The "appetizer" for the Norway Chess tournament has concluded, and did so most satisfactorily for Wesley So. As in the first pair of games of his match with David Navara, so too in the second: he drew (reasonably) comfortably with Black before winning with White. So seemed to be in good form, and is now up to #8 in the world.
Entries in So-Navara (4)
So far, the match between Wesley So and David Navara is not looking good for the home player (Navara). In game 1 he had to eke out a draw with the white pieces, and today with Black he was suffering throughout on his way to a loss. Around move 40 they reached a rook ending where So had good winning chances, but it wasn't clear whether it would merit a full point.
The critical moment came on move 46. So had a choice between 46.Rb6, aiming to grab as many pawns as possible as quickly as possible, and 46.Ke4, intending to activate the king. After 46.Rb6 Rh1 47.Rxf6+ Kh5 48.Rxa6 Re3+ 49.Kf2 Rxd3 I believe Black's counterplay is enough. Either White will deal with Black's center pawns in such a way that he loses his queenside passers, or he lets them go and gives Black a lot of counterplay - possibly too much. Either way Black should hold, as the swap of both sets of passers results in a drawn ending - probably even without Black's h-pawn.
So (therefore) chose 46.Ke4, and now Navara had to play 46...Rh1, so that by taking on h4 his king could protect the f-pawn from g5. The position is drawn after this, and if White goes all out for Black's f-pawn he can even lose: 47.Kd5 Rxh4 48.Ke6 Kg6 49.Rg7+?! Kf4 50.Kxf6? Rh6+ 51.Ke7 Kxf5 may well be winning for Black. Perhaps Navara missed this last point with 50...Rh6+, or had faith in his counterplay with 46...Re1+. If the latter, his faith was misplaced, and So went on to win pretty quickly and easily - though Navara did get in a little joke with his last move (a cute if simple stalemate trap).
Game 1 of the four-game match between Wesley So and David Navara finished in a long draw. Navara had White in a sharp Sicilian, but the middlegame and any white edge disappeared after 18.Nf5? Black took over the c4 square, which in turn more or less entailed a series of exchanges resulting in an opposite-colored bishop ending that favored Black. So made Navara suffer for a long, long time, and it paid off for all of one move. Navara figured out the right setup to achieve a draw, but goofed in his initial execution of the idea. Navara needed to play 58.Bb6 and only next Kg6 (if necessary). Instead, he played 58.Kg6?, allowing Black a forced win with 58...f3 59.Bb6 Kf4 60.Kh5 (else ...g4-g3) 60...Bg4+ 61.Kg6 Bd7 (so that 62.Kh5 can be met by 62...Be8+ followed by ...g4-g3) 62.Bc7+ Ke4 63.Bg3 g4 and Black will follow up with ...Ke3 (or ...Kd3 in case of 64.Bf2) and ...f2, winning. Black's bishop protects the g-pawn and covers White's c-pawn from its diagonal, so the win is trivial from this point.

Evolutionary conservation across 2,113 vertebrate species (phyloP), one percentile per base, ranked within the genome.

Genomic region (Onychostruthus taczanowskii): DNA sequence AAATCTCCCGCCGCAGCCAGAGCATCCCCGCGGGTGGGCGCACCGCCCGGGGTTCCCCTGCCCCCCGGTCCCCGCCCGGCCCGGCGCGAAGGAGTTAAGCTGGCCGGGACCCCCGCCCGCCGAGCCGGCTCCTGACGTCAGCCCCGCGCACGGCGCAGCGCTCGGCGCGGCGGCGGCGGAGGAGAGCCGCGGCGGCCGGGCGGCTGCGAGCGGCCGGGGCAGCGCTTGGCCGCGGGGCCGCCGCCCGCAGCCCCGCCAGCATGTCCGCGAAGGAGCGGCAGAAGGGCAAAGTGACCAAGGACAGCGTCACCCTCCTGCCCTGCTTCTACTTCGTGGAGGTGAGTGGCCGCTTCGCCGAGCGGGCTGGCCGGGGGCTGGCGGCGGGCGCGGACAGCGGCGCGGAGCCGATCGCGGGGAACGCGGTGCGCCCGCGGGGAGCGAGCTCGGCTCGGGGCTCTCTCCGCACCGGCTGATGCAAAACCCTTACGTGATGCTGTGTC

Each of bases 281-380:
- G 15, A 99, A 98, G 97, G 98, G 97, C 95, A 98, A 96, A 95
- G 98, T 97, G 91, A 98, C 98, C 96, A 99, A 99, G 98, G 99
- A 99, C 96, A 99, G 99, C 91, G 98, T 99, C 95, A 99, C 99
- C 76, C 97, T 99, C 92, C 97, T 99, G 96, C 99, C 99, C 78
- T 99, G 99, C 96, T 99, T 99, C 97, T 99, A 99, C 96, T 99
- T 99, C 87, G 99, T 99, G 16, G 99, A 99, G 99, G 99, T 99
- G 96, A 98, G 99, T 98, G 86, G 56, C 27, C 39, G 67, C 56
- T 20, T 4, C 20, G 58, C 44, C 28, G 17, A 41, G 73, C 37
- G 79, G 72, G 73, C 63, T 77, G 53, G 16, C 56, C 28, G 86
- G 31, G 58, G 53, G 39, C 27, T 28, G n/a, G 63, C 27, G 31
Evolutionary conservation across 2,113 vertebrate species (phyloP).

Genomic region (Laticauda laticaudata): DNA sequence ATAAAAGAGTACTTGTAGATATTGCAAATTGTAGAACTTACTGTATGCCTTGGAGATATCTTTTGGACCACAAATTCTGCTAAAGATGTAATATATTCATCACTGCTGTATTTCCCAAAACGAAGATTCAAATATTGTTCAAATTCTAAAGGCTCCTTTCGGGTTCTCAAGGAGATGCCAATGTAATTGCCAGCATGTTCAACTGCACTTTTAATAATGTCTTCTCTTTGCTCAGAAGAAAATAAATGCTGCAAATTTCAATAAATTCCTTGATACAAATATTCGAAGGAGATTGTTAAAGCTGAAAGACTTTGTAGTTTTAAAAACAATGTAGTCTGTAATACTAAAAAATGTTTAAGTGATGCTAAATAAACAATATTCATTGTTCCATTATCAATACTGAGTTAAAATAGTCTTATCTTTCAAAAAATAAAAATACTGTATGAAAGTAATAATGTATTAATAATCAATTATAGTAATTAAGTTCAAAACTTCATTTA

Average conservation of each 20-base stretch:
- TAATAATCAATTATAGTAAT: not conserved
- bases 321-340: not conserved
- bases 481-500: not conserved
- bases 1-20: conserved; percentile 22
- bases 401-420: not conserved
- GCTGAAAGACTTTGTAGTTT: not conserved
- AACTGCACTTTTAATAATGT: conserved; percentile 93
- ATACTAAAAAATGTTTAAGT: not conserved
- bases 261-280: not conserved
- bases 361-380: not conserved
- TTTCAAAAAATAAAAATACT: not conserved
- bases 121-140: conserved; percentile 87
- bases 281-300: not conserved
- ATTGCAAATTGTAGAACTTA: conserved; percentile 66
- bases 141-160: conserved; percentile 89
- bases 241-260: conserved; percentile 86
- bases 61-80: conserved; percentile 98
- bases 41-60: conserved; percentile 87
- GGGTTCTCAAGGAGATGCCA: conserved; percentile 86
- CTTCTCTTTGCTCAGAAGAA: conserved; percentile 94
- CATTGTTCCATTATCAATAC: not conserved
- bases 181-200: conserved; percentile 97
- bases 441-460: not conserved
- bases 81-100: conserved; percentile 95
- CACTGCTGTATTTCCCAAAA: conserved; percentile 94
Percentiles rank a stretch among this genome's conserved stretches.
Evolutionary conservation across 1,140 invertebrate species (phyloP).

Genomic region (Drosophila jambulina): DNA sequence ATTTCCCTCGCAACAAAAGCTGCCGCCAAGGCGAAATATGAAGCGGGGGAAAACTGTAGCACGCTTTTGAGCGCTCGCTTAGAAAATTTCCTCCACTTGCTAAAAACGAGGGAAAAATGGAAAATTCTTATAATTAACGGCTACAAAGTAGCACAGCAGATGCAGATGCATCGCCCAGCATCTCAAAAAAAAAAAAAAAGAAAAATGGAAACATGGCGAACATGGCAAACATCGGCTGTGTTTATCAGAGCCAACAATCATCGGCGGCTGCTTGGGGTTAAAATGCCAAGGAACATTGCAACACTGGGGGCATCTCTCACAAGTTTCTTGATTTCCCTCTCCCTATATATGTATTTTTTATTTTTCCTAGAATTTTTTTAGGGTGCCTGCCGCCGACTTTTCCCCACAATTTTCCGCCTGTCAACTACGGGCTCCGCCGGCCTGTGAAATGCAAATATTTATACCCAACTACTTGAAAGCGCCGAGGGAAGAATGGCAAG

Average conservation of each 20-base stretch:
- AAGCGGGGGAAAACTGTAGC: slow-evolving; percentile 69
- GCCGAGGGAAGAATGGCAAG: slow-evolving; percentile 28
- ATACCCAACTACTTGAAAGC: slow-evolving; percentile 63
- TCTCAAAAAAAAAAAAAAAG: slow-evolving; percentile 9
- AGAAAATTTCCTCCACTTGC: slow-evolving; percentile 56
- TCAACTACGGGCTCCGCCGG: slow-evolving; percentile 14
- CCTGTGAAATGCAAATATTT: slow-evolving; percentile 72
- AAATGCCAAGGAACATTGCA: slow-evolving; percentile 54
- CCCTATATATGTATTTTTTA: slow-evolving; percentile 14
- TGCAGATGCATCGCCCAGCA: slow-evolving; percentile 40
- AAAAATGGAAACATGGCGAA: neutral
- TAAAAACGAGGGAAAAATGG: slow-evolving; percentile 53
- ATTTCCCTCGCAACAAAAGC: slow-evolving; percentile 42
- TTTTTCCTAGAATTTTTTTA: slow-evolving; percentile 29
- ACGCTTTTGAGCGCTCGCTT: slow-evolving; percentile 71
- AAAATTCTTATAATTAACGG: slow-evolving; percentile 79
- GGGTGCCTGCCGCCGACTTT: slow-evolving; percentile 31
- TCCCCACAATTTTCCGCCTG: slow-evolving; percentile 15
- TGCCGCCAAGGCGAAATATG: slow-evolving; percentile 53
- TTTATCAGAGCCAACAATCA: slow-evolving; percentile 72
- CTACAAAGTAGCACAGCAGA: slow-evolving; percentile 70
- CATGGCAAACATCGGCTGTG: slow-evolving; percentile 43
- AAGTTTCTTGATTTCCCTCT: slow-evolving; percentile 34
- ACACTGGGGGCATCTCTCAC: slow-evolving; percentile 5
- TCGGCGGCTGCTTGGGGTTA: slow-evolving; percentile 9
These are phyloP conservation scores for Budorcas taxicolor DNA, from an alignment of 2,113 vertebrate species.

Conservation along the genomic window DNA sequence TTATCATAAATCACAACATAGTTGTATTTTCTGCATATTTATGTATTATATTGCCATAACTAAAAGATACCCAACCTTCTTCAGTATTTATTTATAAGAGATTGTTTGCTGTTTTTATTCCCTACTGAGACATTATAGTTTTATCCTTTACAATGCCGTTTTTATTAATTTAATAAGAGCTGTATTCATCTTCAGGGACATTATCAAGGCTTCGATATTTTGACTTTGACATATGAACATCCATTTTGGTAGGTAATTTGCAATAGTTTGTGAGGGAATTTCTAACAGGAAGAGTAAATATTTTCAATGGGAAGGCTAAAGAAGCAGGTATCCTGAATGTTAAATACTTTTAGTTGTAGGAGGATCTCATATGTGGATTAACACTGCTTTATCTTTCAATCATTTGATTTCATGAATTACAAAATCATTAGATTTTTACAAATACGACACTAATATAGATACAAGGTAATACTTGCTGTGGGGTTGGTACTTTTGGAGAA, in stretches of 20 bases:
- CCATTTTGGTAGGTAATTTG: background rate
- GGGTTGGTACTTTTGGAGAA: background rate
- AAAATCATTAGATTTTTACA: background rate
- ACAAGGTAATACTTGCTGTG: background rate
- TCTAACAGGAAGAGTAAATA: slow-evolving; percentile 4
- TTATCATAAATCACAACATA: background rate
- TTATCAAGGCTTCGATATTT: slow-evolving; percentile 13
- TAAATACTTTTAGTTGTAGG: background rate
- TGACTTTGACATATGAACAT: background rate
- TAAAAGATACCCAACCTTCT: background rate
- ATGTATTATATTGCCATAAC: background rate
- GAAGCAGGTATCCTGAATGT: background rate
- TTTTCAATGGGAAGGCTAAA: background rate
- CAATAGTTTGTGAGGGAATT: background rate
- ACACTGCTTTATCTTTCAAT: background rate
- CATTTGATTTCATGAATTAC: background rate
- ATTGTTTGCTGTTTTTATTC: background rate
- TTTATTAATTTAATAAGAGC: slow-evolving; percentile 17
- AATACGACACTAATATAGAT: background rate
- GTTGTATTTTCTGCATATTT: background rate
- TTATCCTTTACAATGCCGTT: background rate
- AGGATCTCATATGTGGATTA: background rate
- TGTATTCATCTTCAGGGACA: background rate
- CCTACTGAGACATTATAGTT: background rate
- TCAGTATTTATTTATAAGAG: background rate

Fortunately for Navara, So missed his chance, and afterwards Navara gave him no further opportunities to win. After 94 moves, the game was drawn, and both players have something to be happy about and unhappy about going into tomorrow's game.
A brief lull in the chess world comes to an end today (Saturday) as the first of three noteworthy events gets underway. On Saturday, Wesley So and David Navara begin a four-game match. Both players have been in a little slump lately, but it's still an attractive battle between two fighting players well into the 2700s.
That will keep up occupied through the weekend, and then on Monday the Capablanca Memorial starts in Havana. The Elite Group is a six player double round robin, with five of the six players rated over 2700: Leinier Dominguez, Ian Nepomniachtchi, Dmitry Andreikin, Pavel Eljanov, Yu Yangyi and (in the upper 2600s) Lazaro Bruzon.
Finally, the piece de la resistance is the Norway Chess tournament, which starts with a blitz tournament on Monday (for pairing purposes) followed by the main, classical event on Tuesday. Ten players are competing, including the world's #s 1-9 players excluding Vladimir Kramnik (i.e. Magnus Carlsen, Fabiano Caruana, Viswanathan Anand, Hikaru Nakamura, Veselin Topalov, Alexander Grischuk, Levon Aronian and Anish Giri), plus Maxime Vachier-Lagrave (he was at or near the top ten when the invite was made, but has since plunged to #27 in the world rankings) and local qualifier Jon Ludwig Hammer (#62) in the world. It's at least slightly scandalous that Sergey Karjakin isn't playing, as he is the two-time defending champion of the event, but whether it's a bit of bad luck, a function of Garry Kasparov's distaste for Vladimir Putin (Karjakin is unfortunately a fan of the Russian President, but in this context, so what?) or the Norwegian organizers' lack of interest in inviting the player who has ruined Carlsen's home tournament the last couple of years (or some combination of the above), that's how it is.
Three great events to look forward to - and if that's not enough Dortmund starts immediately afterwards, featuring players from all three tournaments just listed, plus Kramnik and Arkadij Naiditsch. (Naiditsch will surely be on a rampage, looking to regain some points after a mind-blowingly bad performance in the French League where he lost 32 points.)